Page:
Indiana: IBM welfare intake work flawed from start

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Indiana's human services agency says it found problems with IBM Corp.'s takeover of welfare intake services early in the project and suggested delays, but yielded to the company's wishes to expand the project.

IBM, meanwhile, claims the Family and Social Services Administration seized more than $9 million worth of its computers, servers and office furniture without paying for them after Gov. Mitch Daniels fired the technology giant last year.

The counter charges are included in filings rebutting and denying claims in the former partners' lawsuits against each other in Marion Superior Court in Indianapolis. The state agency is suing IBM for more than $1.3 billion, claiming the Armonk, N.Y.-based company breached one of the biggest outsourcing deals in state history. IBM wants the state to pay $52.8 million it says it's owed in deferred payments and equipment costs.

The two sides sued each other May 13 over IBM's canceled $1.37 billion contract to automate intake for Medicaid, food stamps and other benefits received by more than a million Indiana children, seniors, elderly and disabled residents.

In its July 14 response to IBM's lawsuit, the state says the social services agency began to observe problems with IBM's performance soon after the project's initial rollout to 10 northern Indiana counties on Oct. 29, 2007, and an expansion to the project's second region was delayed and eventually split into smaller segments.

"FSSA suggested delaying further rollouts until the performance outages could be cured; however, IBM assured FSSA that if the Region 2 rollout was implemented, IBM would recognize some efficiencies and economies of scale that would improve performance. Accordingly, FSSA agreed to the rollout of Region 2," the state's lawyers wrote.

The filing appears to contradict statements public officials made at the time, in which they expressed satisfaction with the project.

Then-FSSA Secretary Mitch Roob told The Associated Press on March 16, 2008 — eight days before the expansion to 27 more counties — that "we're going to get this right and we're not going to do it fast. ... We have to do it with great care."

In the court filing, the state says public statements by Roob and Daniels praising IBM's work were "an effort to be professional and help the Modernization effort succeed ... rather than dwell on its continued shortcomings."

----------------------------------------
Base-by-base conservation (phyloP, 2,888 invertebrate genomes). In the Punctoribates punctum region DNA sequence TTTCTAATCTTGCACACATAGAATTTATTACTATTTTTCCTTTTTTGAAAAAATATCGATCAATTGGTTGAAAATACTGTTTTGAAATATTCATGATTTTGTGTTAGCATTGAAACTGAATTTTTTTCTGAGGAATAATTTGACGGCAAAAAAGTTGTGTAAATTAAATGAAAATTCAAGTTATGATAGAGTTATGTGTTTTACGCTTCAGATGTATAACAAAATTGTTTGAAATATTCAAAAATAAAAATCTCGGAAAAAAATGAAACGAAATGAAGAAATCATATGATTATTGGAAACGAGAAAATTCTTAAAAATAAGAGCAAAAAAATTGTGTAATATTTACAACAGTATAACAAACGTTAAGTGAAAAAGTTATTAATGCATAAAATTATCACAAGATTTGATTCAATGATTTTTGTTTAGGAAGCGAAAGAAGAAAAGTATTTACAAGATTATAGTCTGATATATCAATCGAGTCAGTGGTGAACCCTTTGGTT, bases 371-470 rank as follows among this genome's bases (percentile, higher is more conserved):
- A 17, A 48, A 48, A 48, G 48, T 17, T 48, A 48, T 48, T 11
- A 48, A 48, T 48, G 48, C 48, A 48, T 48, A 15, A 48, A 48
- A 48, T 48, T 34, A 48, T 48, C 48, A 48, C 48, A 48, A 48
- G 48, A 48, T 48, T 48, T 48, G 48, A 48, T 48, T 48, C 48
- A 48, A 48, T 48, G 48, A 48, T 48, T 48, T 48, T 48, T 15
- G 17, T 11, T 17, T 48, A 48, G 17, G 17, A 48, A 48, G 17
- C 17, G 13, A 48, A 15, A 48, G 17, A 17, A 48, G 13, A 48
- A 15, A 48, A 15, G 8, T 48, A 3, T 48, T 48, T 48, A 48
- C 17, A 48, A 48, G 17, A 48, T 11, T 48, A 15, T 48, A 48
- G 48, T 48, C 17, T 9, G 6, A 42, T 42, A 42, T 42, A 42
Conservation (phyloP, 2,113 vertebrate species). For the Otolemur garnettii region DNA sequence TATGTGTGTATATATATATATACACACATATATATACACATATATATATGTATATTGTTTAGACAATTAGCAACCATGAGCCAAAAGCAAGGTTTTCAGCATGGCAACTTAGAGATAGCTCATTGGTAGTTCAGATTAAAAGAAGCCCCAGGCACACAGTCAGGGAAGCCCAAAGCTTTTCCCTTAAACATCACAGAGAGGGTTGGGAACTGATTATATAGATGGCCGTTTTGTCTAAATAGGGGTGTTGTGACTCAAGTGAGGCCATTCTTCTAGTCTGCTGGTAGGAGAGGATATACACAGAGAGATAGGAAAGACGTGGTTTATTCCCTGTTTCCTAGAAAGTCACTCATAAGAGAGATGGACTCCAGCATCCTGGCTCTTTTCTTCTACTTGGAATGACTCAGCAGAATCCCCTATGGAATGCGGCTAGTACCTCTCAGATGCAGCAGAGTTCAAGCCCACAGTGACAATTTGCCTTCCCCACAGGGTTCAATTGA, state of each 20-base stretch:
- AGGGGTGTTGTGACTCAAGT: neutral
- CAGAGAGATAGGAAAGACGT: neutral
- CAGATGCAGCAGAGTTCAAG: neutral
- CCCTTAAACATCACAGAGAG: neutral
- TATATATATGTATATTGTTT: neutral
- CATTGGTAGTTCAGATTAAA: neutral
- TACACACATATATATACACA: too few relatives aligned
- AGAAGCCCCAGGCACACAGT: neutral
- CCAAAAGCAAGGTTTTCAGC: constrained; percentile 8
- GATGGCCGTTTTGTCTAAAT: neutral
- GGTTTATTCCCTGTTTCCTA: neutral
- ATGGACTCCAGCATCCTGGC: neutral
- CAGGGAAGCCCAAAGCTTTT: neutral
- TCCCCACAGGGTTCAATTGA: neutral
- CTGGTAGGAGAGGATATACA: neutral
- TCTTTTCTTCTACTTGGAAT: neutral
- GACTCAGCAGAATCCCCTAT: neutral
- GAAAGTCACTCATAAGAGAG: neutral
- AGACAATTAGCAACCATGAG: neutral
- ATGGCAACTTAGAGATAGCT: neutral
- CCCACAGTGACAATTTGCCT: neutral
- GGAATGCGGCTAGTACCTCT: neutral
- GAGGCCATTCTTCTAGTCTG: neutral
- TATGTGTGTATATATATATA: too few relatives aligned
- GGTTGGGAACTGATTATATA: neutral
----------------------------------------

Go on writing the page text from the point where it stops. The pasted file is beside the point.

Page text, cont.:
IBM spokesman Clint Roswell challenged that explanation.

"You can't have it both ways. You can't say two things. Which one is the real one?" Roswell told the AP.

FSSA spokesman Marcus Barlow issued a statement saying, "IBM did not live up to its contract promises, despite receiving hundreds of millions of dollars, the encouragement and cooperation of State officials, and numerous opportunities to correct its mistakes."

The project had grown to 59 of the state's 92 counties by May 19, 2008. Three weeks later, flash floods swept through central and southern Indiana, putting any further expansions on hold while the FSSA focused on flood relief including emergency food stamps to affected residents. That created more work for IBM's team of vendors, as did the economic downturn, the court filings say.

Under the contract, "IBM assumed the risk of such natural disasters," the state said. However, the state paid IBM an additional $2 million for disaster relief. Eventually, Indiana paid IBM more than $437 million.

Roob moved on to an economic development position in the Daniels administration in January 2009, and new FSSA Secretary Anne Murphy halted any further rollouts and demanded a corrective action plan from IBM. That led to Daniels canceling IBM's contract in October, saying he wasn't satisfied nearly three years into the 10-year deal.

IBM's contract ended in December, but it did not finish up work until June 13, Roswell said.

It left behind $9.35 million in computer servers and workstations that it had purchased or leased and more than 1,000 desks, chairs and other furniture pieces that it claims the state has seized, continues to use in welfare processing, and owes the company for.

"The State admits that it obtained equipment formerly used by the IBM Coalition," the state said in its response. Barlow declined to elaborate on the matter.

Attorneys for the two sides were scheduled to meet Friday in a case management conference. IBM's attorneys were seeking a shorter timetable to resolve the case and have proposed it go to trial in less than a year, on July 1, 2011. The state's attorneys have proposed a Feb. 1, 2012, trial date.


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  1. How can any company that has the cash and other assets be allowed to simply foreclose and not pay the debt? Simon, pay the debt and sell the property yourself. Don't just stiff the bank with the loan and require them to find a buyer.

  2. If you only knew....

  3. The proposal is structured in such a way that a private company (who has competitors in the marketplace) has struck a deal to get "financing" through utility ratepayers via IPL. Competitors to BlueIndy are at disadvantage now. The story isn't "how green can we be" but how creative "financing" through captive ratepayers benefits a company whose proposal should sink or float in the competitive marketplace without customer funding. If it was a great idea there would be financing available. IBJ needs to be doing a story on the utility ratemaking piece of this (which is pretty complicated) but instead it suggests that folks are whining about paying for being green.

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